Ofcom officially releases BT from its Openreach undertakings

Measures BT undertook in 2005 to placate Ofcom over its wholesale operations are officially no longer relevant, so it doesn’t need to bother.

This seems to be a bit of a formality, since the legal separation of Openreach from BT is supposed to mean BT has no direct influence over the fixed line wholesaler. But at the very least it marks a milestone in BT’s relationship with Ofcom and gives Philip Jansen one less thing to worry about when he takes over next year.

The previous milestone was the official transfer of 31,000 staff from BT Group to Openreach at the start of this month. “This is an important day for Openreach as we’re fulfilling the commitments to Ofcom under the Digital Communications Review,” said Openreach Chairman Mike McTighe at the time. “Openreach now has its own Board, greater strategic and operational independence, a separate brand and an independent workforce – and we’re ambitious for the future.”

The long and short of it seems to be that Openreach now has a separate and distinct relationship with Ofcom and will be assessed solely on its own merits, with no BT baggage. This is probably good news for everyone and is ultimately what all this ‘legal separation’ business is supposed to be about. It should also protect Openreach from accusations of favouring BT. You can read the full statement here.

A possible manifestation of this new, unfettered Openreach may have been the announcement last week that it is dropping the price of full fibre broadband infrastructure to new homes by 75%. Openreach got a nice lot of kudos from public figures for doing its bit to improve fibre coverage, so job done there.

BBWF 2018: Chorus sings the praises of centralised infrastructure model

Yesteryears rumbling story was the enforced separation of BT and Openreach, and while this might have been nothing more than a thinly veiled show, Ofcom might look at the success of Chorus for future inspiration.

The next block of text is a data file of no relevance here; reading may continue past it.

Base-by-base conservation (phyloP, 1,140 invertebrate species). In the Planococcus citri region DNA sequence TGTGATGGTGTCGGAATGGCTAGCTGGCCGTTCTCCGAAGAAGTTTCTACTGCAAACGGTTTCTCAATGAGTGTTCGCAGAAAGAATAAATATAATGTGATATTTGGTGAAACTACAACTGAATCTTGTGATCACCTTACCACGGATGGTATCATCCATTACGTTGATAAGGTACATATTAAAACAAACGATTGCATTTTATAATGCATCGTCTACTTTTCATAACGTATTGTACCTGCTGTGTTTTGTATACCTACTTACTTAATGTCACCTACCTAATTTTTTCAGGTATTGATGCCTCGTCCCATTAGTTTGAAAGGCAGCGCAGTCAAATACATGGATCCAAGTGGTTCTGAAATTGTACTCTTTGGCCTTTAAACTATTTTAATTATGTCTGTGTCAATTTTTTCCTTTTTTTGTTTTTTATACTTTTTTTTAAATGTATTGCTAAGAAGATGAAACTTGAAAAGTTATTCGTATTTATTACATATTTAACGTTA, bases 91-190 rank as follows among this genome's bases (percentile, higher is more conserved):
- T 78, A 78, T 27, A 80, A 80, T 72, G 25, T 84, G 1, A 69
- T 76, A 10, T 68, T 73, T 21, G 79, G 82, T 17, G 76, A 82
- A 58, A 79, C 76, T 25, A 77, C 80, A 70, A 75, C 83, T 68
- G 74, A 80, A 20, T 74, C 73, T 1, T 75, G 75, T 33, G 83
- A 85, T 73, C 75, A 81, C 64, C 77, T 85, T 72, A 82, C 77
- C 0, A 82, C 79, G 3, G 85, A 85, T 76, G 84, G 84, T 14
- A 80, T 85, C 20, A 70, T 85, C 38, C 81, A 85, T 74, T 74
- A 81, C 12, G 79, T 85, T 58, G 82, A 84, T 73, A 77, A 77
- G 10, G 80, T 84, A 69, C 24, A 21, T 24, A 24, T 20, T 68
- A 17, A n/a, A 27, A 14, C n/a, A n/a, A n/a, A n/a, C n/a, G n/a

Down in New Zealand, Chorus is an example of what can be achieved through structural separation and effective centralised investment in broadband infrastructure. The business is rolling out fibre faster than many in the world, giving rise to a landscape which benefits the consumer and is remaining profitable in the meantime. Speaking at Broadband World Forum in Berlin, Kate McKenzie, CEO of Chorus, demonstrated just what is actually possible.

Back in 2011, Telecom New Zealand was completely separated into two legal entities; Spark for mobile and Chorus for broadband. Unlike the Openreach and BT separation, these are two entirely separate (and listed) businesses, both of which are proving to be a success.

Fibre broadband penetration is at roughly 70%, with the team targeting 87%. Ubiquitous penetration would be perfect, but due to the at times harsh environment in New Zealand, it is just commercially impossible with today’s economics. New Zealand might be a small country, but the environment is incredibly varied and population density can be a nightmare. Technology is now the third largest contributor to the economy, accounting for 8% of GDP, and is steadily growing. The country now even has its own space programme, and fibre penetration has been heralded as part of this success.

“Coming up with a plan and sticking to it is key to success,” said McKenzie. Sensible regulations, consistent government policy, an understanding of consumer demand, as well as a vigilant board to keep a close eye on costs and returns, are needed to create a successful centralised infrastructure model.